Yoshi’s Woolly World Review: Nintendo and Good-Feel Sew Up A Colourful Treat


Despite those open-world sandbox games that eat up half the hours in a day being all the rage, Nintendo has continued to enjoy immense success with its traditional 2D platformers. They still excel at this genre, even more than 30 years after Super Mario Bros was released on the NES. Yoshi’s Woolly World is a semi-sequel to 1997’s SNES hit Super Mario World 2: Yoshi’s Island and the N64’s Yoshi’s Story, but does it capture the magic of these past games, or does it simply unravel?

Platforms: Wii U
Publisher: Nintendo
Developer: Good-Feel
Genre: Woolly Platformer
Release Date: October 16, 2015
ESRB Rating: Everyone

Nintendo has handed its trusted dinosaur mascot over to Good-Feel, the developer that brought us the 2010 title Kirby’s Epic Yarn, though why the two companies dropped the wonderfully alliterative “Yarn Yoshi” working title is beyond me. Once again, a Nintendo character has been displaced into a world made up of wool and cloth. So is it just a re-thread?

Thankfully, the answer is no. The bright-knit patterns and cut-out cloth characters allow the game developers to come up with new and interesting twists on the classic Yoshi platformer. Just as Yoshi previously threw eggs at enemies, here he must throw balls of yarn. However, they are not just used to entangle bad guys, but also to solve puzzles. Outlines of objects can be made real by adding wool to the mix, and walls can be unravelled if there is a loose thread for Yoshi’s tongue to snatch. Other walls can even be folded over, revealing hidden items or woolly pipes to traverse.


The subtle surprises and manner in which the wool is utilised helps keep the game feeling fresh as players progress through the six worlds, each split into eight levels. The themes of these worlds will be very familiar to Mario fans – grass, desert, sky, forest, snow, and lava. However, the fresh lick of yarn cannot cover up some of the game’s most fatal flaws. Some levels come very close to feeling like carbon copies of previous Yoshi games, while the boss fights are downright dull and repetitive.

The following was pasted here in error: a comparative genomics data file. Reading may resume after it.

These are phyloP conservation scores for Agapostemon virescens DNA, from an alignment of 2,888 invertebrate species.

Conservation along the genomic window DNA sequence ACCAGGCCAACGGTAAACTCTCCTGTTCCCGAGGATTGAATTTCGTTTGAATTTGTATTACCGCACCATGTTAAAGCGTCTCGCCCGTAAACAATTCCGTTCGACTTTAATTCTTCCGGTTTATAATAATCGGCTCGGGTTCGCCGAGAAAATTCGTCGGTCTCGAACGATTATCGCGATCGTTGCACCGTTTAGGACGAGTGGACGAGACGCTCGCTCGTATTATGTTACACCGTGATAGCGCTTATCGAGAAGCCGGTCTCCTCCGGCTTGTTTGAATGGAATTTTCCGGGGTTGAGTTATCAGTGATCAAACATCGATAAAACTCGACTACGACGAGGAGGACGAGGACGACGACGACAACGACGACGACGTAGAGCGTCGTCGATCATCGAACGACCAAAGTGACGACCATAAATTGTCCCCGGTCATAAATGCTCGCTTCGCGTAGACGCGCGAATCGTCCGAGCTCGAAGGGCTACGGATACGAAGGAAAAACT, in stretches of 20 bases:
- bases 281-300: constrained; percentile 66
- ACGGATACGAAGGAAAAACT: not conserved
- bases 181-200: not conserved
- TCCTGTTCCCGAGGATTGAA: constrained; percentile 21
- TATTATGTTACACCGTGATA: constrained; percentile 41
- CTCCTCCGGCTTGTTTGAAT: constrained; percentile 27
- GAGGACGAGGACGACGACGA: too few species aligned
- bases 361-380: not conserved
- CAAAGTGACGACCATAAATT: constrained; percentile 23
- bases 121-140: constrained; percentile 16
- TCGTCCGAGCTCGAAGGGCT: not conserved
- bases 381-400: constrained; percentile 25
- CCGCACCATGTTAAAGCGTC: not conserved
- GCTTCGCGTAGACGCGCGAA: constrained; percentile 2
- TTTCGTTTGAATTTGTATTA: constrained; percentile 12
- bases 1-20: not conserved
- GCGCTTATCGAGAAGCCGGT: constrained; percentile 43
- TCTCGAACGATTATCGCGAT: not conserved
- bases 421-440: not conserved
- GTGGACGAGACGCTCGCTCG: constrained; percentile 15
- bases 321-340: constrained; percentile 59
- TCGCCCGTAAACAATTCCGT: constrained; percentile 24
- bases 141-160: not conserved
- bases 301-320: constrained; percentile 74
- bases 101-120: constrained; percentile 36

In each level, there are four different types of collectibles that must be found to fully mark it as complete. The Smiley Flowers make a return, with five scattered around the level. There are also five Wonder Wools to collect, which will unlock a new Yoshi design, usually based on that level. For example, the Yoshi unlocked in level 1-5 is Moo-Moo Yoshi, based on the cows featured there. If players complete all eight levels in a world, they unlocks a special Yoshi, which I won’t spoil here. To fully complete a level, players must also find 20 jewelry beads that contain Miiverse stamps in them, and finish the level with full health.


Recent platformers, especially from the indie community, have been ultra-challenging to the point of frustration. With the launch of Super Mario Maker and its often ridiculously hard user-created levels, it is refreshing to play a platformer that is simply fun. That is not to say that Yoshi’s Woolly World is a walk in the park; it is challenging in the right measure, especially for those who wish to collect every item.

For the most part, the smart game design matches the impressive woolly aesthetics, which will captivate and charm even the most hardboiled gamer. However, more variety in the boss fights would have elevated this to a much grander adventure. And now that Good-Feel has tackled two Nintendo characters, how long can it be before they get to make Mario’s moustache from another material? Paper Mache Mario anyone? I look forward to it.

Review Disclosure: A retail copy of Yoshi’s Woolly World was purchased by Warp Zoned for the purposes of this review.

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In addition to being Warp Zoned's UK Correspondent, Andrew Rainnie is a screenwriter and filmmaker. You can email him at andrew AT warpzoned DOT com or you can, if you're inclined, visit his personal website.

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